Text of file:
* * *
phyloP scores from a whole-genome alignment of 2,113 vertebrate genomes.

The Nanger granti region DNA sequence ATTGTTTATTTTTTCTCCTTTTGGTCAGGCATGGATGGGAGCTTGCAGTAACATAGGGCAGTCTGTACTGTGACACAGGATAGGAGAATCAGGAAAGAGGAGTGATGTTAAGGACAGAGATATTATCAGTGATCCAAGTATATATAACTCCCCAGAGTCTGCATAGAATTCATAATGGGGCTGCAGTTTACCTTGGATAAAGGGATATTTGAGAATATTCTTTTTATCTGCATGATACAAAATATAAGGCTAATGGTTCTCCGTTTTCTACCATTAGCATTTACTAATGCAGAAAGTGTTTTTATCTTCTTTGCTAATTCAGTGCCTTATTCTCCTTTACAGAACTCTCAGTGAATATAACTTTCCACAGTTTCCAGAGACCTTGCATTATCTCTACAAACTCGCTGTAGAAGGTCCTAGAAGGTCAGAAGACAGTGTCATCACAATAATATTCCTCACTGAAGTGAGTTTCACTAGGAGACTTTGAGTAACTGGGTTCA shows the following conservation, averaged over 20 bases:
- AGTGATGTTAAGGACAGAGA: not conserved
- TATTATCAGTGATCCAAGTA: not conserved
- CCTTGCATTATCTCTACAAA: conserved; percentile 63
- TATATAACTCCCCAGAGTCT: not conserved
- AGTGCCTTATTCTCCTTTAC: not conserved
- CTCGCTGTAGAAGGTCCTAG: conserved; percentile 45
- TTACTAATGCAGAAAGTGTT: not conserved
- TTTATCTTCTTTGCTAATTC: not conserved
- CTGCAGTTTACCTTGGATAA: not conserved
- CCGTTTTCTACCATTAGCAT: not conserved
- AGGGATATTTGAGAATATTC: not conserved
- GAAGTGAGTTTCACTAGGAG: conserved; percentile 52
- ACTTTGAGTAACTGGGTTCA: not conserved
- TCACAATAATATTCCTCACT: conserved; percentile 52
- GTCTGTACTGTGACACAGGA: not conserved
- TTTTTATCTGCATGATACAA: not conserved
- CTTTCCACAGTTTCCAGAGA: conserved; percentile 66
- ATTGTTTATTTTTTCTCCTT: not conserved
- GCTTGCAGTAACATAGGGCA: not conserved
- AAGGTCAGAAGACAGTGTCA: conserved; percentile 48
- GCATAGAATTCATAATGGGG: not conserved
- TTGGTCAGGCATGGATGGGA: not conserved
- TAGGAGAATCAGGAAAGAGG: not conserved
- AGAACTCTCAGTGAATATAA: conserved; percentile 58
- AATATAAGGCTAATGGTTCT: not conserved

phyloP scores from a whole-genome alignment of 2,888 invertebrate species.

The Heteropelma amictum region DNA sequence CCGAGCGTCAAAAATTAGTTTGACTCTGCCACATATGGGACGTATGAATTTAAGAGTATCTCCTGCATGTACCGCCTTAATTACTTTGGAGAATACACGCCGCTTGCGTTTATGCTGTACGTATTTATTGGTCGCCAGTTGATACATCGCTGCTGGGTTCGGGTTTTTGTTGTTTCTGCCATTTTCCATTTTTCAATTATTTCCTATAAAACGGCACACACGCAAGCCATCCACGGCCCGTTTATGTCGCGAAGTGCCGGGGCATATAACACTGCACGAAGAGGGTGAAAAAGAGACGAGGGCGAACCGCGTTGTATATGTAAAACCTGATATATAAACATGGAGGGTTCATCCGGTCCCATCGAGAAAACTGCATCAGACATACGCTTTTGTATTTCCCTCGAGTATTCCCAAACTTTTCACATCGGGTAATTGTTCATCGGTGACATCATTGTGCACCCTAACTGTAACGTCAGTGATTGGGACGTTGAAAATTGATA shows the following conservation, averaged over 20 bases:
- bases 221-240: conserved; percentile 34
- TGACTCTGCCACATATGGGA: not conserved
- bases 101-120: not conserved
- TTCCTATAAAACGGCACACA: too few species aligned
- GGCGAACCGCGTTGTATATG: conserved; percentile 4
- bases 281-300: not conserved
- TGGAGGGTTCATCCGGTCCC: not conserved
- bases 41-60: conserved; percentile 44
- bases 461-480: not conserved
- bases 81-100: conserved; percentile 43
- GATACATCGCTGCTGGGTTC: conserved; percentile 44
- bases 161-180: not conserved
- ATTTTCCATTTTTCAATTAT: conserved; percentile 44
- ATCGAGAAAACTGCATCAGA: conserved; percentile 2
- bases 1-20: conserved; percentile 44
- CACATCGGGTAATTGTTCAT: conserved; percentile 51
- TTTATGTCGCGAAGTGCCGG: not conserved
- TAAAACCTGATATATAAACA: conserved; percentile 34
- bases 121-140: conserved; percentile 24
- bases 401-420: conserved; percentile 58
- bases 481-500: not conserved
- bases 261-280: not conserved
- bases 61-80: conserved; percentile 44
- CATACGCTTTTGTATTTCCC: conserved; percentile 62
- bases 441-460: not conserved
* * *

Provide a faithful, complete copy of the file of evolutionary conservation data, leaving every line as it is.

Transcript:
phyloP scores from a whole-genome alignment of 2,113 vertebrate genomes.

The Nanger granti region DNA sequence ATTGTTTATTTTTTCTCCTTTTGGTCAGGCATGGATGGGAGCTTGCAGTAACATAGGGCAGTCTGTACTGTGACACAGGATAGGAGAATCAGGAAAGAGGAGTGATGTTAAGGACAGAGATATTATCAGTGATCCAAGTATATATAACTCCCCAGAGTCTGCATAGAATTCATAATGGGGCTGCAGTTTACCTTGGATAAAGGGATATTTGAGAATATTCTTTTTATCTGCATGATACAAAATATAAGGCTAATGGTTCTCCGTTTTCTACCATTAGCATTTACTAATGCAGAAAGTGTTTTTATCTTCTTTGCTAATTCAGTGCCTTATTCTCCTTTACAGAACTCTCAGTGAATATAACTTTCCACAGTTTCCAGAGACCTTGCATTATCTCTACAAACTCGCTGTAGAAGGTCCTAGAAGGTCAGAAGACAGTGTCATCACAATAATATTCCTCACTGAAGTGAGTTTCACTAGGAGACTTTGAGTAACTGGGTTCA shows the following conservation, averaged over 20 bases:
- AGTGATGTTAAGGACAGAGA: not conserved
- TATTATCAGTGATCCAAGTA: not conserved
- CCTTGCATTATCTCTACAAA: conserved; percentile 63
- TATATAACTCCCCAGAGTCT: not conserved
- AGTGCCTTATTCTCCTTTAC: not conserved
- CTCGCTGTAGAAGGTCCTAG: conserved; percentile 45
- TTACTAATGCAGAAAGTGTT: not conserved
- TTTATCTTCTTTGCTAATTC: not conserved
- CTGCAGTTTACCTTGGATAA: not conserved
- CCGTTTTCTACCATTAGCAT: not conserved
- AGGGATATTTGAGAATATTC: not conserved
- GAAGTGAGTTTCACTAGGAG: conserved; percentile 52
- ACTTTGAGTAACTGGGTTCA: not conserved
- TCACAATAATATTCCTCACT: conserved; percentile 52
- GTCTGTACTGTGACACAGGA: not conserved
- TTTTTATCTGCATGATACAA: not conserved
- CTTTCCACAGTTTCCAGAGA: conserved; percentile 66
- ATTGTTTATTTTTTCTCCTT: not conserved
- GCTTGCAGTAACATAGGGCA: not conserved
- AAGGTCAGAAGACAGTGTCA: conserved; percentile 48
- GCATAGAATTCATAATGGGG: not conserved
- TTGGTCAGGCATGGATGGGA: not conserved
- TAGGAGAATCAGGAAAGAGG: not conserved
- AGAACTCTCAGTGAATATAA: conserved; percentile 58
- AATATAAGGCTAATGGTTCT: not conserved

phyloP scores from a whole-genome alignment of 2,888 invertebrate species.

The Heteropelma amictum region DNA sequence CCGAGCGTCAAAAATTAGTTTGACTCTGCCACATATGGGACGTATGAATTTAAGAGTATCTCCTGCATGTACCGCCTTAATTACTTTGGAGAATACACGCCGCTTGCGTTTATGCTGTACGTATTTATTGGTCGCCAGTTGATACATCGCTGCTGGGTTCGGGTTTTTGTTGTTTCTGCCATTTTCCATTTTTCAATTATTTCCTATAAAACGGCACACACGCAAGCCATCCACGGCCCGTTTATGTCGCGAAGTGCCGGGGCATATAACACTGCACGAAGAGGGTGAAAAAGAGACGAGGGCGAACCGCGTTGTATATGTAAAACCTGATATATAAACATGGAGGGTTCATCCGGTCCCATCGAGAAAACTGCATCAGACATACGCTTTTGTATTTCCCTCGAGTATTCCCAAACTTTTCACATCGGGTAATTGTTCATCGGTGACATCATTGTGCACCCTAACTGTAACGTCAGTGATTGGGACGTTGAAAATTGATA shows the following conservation, averaged over 20 bases:
- bases 221-240: conserved; percentile 34
- TGACTCTGCCACATATGGGA: not conserved
- bases 101-120: not conserved
- TTCCTATAAAACGGCACACA: too few species aligned
- GGCGAACCGCGTTGTATATG: conserved; percentile 4
- bases 281-300: not conserved
- TGGAGGGTTCATCCGGTCCC: not conserved
- bases 41-60: conserved; percentile 44
- bases 461-480: not conserved
- bases 81-100: conserved; percentile 43
- GATACATCGCTGCTGGGTTC: conserved; percentile 44
- bases 161-180: not conserved
- ATTTTCCATTTTTCAATTAT: conserved; percentile 44
- ATCGAGAAAACTGCATCAGA: conserved; percentile 2
- bases 1-20: conserved; percentile 44
- CACATCGGGTAATTGTTCAT: conserved; percentile 51
- TTTATGTCGCGAAGTGCCGG: not conserved
- TAAAACCTGATATATAAACA: conserved; percentile 34
- bases 121-140: conserved; percentile 24
- bases 401-420: conserved; percentile 58
- bases 481-500: not conserved
- bases 261-280: not conserved
- bases 61-80: conserved; percentile 44
- CATACGCTTTTGTATTTCCC: conserved; percentile 62
- bases 441-460: not conserved